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Varieties of “voodoo”Varieties of “voodoo”Varieties of “voodoo”

Reception

“such interchanges, in my experience, lead to more heat than light”

“What is the most we can learn about the mind by studying the brain?”

“grossly over-strong pronouncements”

“I haven't had so much fun since Watergate!”

“an unrepentant Vul”

neurocritic

“they look like idiots because they're out of their statistical depth”

“there are people who would otherwise be dead if we adopted Vul’s opinions”

bumpybrains

Varieties of “voodoo”

Historical perspective

What captured our attention?

r = 0.96

The “voodoo correlation” method

and generalizations

Objections

!

Solutions

B-Projective Psychokinesis TestEdward Cureton (1950)

Can we use the same data to make an item analysis and to validate the test?

. . .

85

1) Noise data: 29 students & grades 85 random flips/student2) Find tags predicting GPA3) Evaluate validity on same data

1

Result: validity = 0.82

This analysis produces high validity from pure noise.

Thanks to: Dirk Vorberg!

A new name in each field

- Auctioneering: “the winner’s curse”
- Machine learning: “testing on training data” “data snooping”
- Modeling: “overfitting”
- Survey sampling: “selection bias”
- Logic: “circularity”
- Meta-analysis: “publication bias”
- fMRI: “double-dipping”

“non-independence”

Varieties of “voodoo”

Historical perspective

What captured our attention?

r = 0.96

The “voodoo correlation” method

and generalizations

Objections

!

Solutions

How common are these correlations?

Phil Nguyen surveyed soc/aff/person fMRI, in search of these correlations.

Vul, Harris, Winkielman, & Pashler (2009)

What’s wrong with large correlations?

- (Expected) observed correlations are limited by reliability:
- Maximum expected observed correlation should be the geo. mean. of reliabilities…

Expected observed

correlation

True underlyingcorrelation

Geometric mean of measure reliabilities

Reliability of personality measures

- Viswesvaran and Ones (2000) reliability of the Big Five: .73 to .78.
- Hobbs and Fowler (1974)MMPI: .66 - .94 (mean=.84)

We say:

0.8 optimistic guess for ad hoc scales

Reliability of fMRI measures

- (a lot of variability depending on measure)
- Choose estimates most relevant for across-subject correlations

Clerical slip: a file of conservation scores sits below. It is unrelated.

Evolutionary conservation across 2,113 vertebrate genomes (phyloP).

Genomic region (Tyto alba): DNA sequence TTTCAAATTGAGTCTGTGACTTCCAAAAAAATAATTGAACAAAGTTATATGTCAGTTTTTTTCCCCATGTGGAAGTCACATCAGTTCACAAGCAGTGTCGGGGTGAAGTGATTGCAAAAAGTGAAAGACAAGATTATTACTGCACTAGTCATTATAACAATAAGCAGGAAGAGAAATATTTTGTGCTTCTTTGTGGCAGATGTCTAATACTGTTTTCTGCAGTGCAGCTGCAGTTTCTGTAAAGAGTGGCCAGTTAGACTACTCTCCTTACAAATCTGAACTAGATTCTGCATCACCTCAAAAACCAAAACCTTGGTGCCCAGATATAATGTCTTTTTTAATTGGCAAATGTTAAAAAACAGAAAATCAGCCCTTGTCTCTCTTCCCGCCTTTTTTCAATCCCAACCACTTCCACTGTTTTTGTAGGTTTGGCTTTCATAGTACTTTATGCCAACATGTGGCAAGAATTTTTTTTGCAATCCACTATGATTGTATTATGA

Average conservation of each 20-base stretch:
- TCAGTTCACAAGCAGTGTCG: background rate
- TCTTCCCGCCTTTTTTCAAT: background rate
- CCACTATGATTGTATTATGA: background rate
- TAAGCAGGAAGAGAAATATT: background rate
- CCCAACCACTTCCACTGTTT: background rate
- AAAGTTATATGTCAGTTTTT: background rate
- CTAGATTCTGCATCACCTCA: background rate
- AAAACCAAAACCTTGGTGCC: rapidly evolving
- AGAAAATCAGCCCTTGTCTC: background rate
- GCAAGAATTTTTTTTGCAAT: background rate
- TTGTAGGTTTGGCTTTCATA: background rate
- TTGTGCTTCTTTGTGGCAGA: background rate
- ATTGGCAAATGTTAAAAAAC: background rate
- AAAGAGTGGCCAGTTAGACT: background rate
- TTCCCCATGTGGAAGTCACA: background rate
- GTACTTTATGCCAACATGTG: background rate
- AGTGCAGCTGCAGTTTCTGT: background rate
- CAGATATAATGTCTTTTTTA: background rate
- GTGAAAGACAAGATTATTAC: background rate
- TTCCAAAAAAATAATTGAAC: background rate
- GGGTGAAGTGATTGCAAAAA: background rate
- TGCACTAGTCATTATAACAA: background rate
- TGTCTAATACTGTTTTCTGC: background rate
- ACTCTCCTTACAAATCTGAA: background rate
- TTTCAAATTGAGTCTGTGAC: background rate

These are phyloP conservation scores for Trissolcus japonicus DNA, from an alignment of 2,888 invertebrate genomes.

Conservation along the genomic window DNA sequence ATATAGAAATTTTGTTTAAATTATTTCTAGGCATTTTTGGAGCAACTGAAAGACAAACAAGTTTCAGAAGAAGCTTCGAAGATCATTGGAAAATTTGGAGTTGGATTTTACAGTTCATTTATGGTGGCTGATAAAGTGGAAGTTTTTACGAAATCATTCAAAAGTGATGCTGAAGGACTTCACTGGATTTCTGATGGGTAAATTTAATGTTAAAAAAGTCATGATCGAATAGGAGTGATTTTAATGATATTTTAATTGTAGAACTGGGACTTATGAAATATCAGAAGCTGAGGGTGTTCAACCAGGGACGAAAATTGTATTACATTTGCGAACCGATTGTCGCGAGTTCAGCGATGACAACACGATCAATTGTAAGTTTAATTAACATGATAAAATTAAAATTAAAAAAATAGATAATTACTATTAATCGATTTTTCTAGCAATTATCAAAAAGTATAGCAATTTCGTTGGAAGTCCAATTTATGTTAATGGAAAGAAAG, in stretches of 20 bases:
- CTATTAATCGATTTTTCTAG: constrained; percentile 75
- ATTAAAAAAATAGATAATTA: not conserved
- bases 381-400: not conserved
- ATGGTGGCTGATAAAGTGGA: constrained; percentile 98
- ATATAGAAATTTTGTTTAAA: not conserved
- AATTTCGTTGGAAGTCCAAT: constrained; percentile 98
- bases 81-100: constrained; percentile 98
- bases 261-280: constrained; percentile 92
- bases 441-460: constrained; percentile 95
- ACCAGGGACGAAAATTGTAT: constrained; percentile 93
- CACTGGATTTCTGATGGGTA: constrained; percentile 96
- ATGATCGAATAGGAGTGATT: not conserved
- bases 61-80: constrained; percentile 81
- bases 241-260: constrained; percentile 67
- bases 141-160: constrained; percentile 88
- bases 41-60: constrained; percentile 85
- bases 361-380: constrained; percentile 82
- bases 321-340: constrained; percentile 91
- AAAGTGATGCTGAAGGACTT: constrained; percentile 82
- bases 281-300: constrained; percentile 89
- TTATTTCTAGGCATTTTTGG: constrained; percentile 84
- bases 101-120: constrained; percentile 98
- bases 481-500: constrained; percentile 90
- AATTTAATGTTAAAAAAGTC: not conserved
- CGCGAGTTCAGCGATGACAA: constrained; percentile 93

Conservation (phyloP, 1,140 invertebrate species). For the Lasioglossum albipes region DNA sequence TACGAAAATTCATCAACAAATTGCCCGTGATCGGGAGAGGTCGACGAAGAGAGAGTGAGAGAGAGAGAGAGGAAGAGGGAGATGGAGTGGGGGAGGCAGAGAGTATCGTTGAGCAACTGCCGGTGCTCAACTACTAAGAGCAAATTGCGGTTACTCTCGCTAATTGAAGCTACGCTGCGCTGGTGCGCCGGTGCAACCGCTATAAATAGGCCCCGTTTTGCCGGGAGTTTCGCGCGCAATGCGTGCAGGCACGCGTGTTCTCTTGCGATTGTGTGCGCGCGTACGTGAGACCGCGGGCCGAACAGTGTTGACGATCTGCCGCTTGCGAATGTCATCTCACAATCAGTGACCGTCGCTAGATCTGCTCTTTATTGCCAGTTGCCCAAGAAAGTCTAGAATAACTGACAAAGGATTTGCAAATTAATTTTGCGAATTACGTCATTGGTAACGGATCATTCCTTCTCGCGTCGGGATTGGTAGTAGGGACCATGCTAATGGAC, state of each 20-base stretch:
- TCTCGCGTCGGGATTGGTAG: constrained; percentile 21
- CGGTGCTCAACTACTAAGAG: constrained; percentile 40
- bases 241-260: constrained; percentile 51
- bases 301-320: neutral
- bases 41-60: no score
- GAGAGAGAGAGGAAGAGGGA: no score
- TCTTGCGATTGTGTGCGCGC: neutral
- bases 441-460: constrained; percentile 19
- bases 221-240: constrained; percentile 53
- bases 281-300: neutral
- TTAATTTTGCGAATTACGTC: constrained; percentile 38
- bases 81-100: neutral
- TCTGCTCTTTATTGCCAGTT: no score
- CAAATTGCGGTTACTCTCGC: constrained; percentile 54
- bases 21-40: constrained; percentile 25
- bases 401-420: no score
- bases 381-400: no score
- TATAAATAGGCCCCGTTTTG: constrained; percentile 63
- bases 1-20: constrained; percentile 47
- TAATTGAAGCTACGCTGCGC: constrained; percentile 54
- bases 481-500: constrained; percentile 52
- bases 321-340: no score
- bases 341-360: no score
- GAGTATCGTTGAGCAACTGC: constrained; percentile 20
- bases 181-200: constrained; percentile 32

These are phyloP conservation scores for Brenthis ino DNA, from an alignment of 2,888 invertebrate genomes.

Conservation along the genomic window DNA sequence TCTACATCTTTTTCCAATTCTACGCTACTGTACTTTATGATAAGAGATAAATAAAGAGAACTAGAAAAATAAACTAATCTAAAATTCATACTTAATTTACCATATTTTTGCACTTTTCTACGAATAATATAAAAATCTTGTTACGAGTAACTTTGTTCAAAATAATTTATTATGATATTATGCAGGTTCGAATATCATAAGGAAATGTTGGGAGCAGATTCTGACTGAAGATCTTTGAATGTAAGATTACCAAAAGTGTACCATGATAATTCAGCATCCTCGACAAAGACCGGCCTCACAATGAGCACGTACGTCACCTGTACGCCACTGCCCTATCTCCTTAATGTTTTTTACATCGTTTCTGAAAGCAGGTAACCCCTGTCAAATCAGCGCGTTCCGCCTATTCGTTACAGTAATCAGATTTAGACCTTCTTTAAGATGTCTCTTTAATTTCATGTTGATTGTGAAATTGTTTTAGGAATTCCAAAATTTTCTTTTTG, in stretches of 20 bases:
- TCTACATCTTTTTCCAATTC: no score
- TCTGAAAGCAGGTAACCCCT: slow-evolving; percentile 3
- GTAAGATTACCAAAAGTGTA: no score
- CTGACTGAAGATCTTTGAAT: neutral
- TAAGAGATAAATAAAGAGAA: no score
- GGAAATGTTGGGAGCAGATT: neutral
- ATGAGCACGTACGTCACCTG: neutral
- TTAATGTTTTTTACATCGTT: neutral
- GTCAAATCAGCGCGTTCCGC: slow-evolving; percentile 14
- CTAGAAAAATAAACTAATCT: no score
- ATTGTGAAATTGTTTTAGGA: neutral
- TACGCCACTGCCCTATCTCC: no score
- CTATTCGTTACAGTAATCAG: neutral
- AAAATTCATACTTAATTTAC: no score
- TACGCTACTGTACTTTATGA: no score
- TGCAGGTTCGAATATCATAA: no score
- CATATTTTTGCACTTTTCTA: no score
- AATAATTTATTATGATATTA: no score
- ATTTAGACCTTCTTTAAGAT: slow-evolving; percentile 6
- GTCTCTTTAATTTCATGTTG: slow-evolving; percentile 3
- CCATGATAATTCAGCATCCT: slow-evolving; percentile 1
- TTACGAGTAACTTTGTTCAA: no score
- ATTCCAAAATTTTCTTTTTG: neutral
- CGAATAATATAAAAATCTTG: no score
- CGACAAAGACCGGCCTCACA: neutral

- 0-0.76 Kong et al. (2006)
- 0.23 – 0.93 (mean=0.60) Manoach et al (2001)
- ~0.8 Aron, Gluck, and Poldrack (2006)
- 0.59-0.64 Grinband (2008)
- We say:

not often over 0.7

Maximum expected correlation

Expected observed

correlation

True underlyingcorrelation

Geometric mean of measure reliabilities

Max.truecorr.

fMRI reliability

Personalityreliability

Maximum expected correlation

1.0

0.74

0.7

0.8

“Upper bound”?

Many exceeding the maximumpossible expected correlation.

(variability is possible, but this struck us as exceedingly unlikely)

Vul, Harris, Winkielman, & Pashler (2009)

Varieties of “voodoo”

Historical perspective

What captured our attention?

r = 0.96

The “voodoo correlation” method

and generalizations

Objections

!

Solutions

How are these correlations produced?

Response?

Would you please be so kind as to answer a few very quick questions about the analysis that produced, i.e., the correlations on page XX?...

“No response”

The data plotted reflect the percent signal change or difference in parameter estimates (according to some contrast) of…1 …the average of a number of voxels2 …one peak voxel that was most significant according to some functional measure

1) What is the brain measure: One peak voxel, or average of several voxels?

Go to question 2

“Independent”

If 1: The voxels whose data were plotted (i.e., the “region of interest”) were selected based on…

1a …only anatomical constraints

1b …only functional constraints

1c … anatomical and functional constraints

1.1) How was this set of voxels selected?

How are these correlations produced?

The functional measure used to select the voxel(s) plotted in the figure was…

A …a contrast within individual subjects

B …the result of running a regression, across subjects, of the behavioral measure of interest against brain activation (or a contrast) at each voxel

C …something else?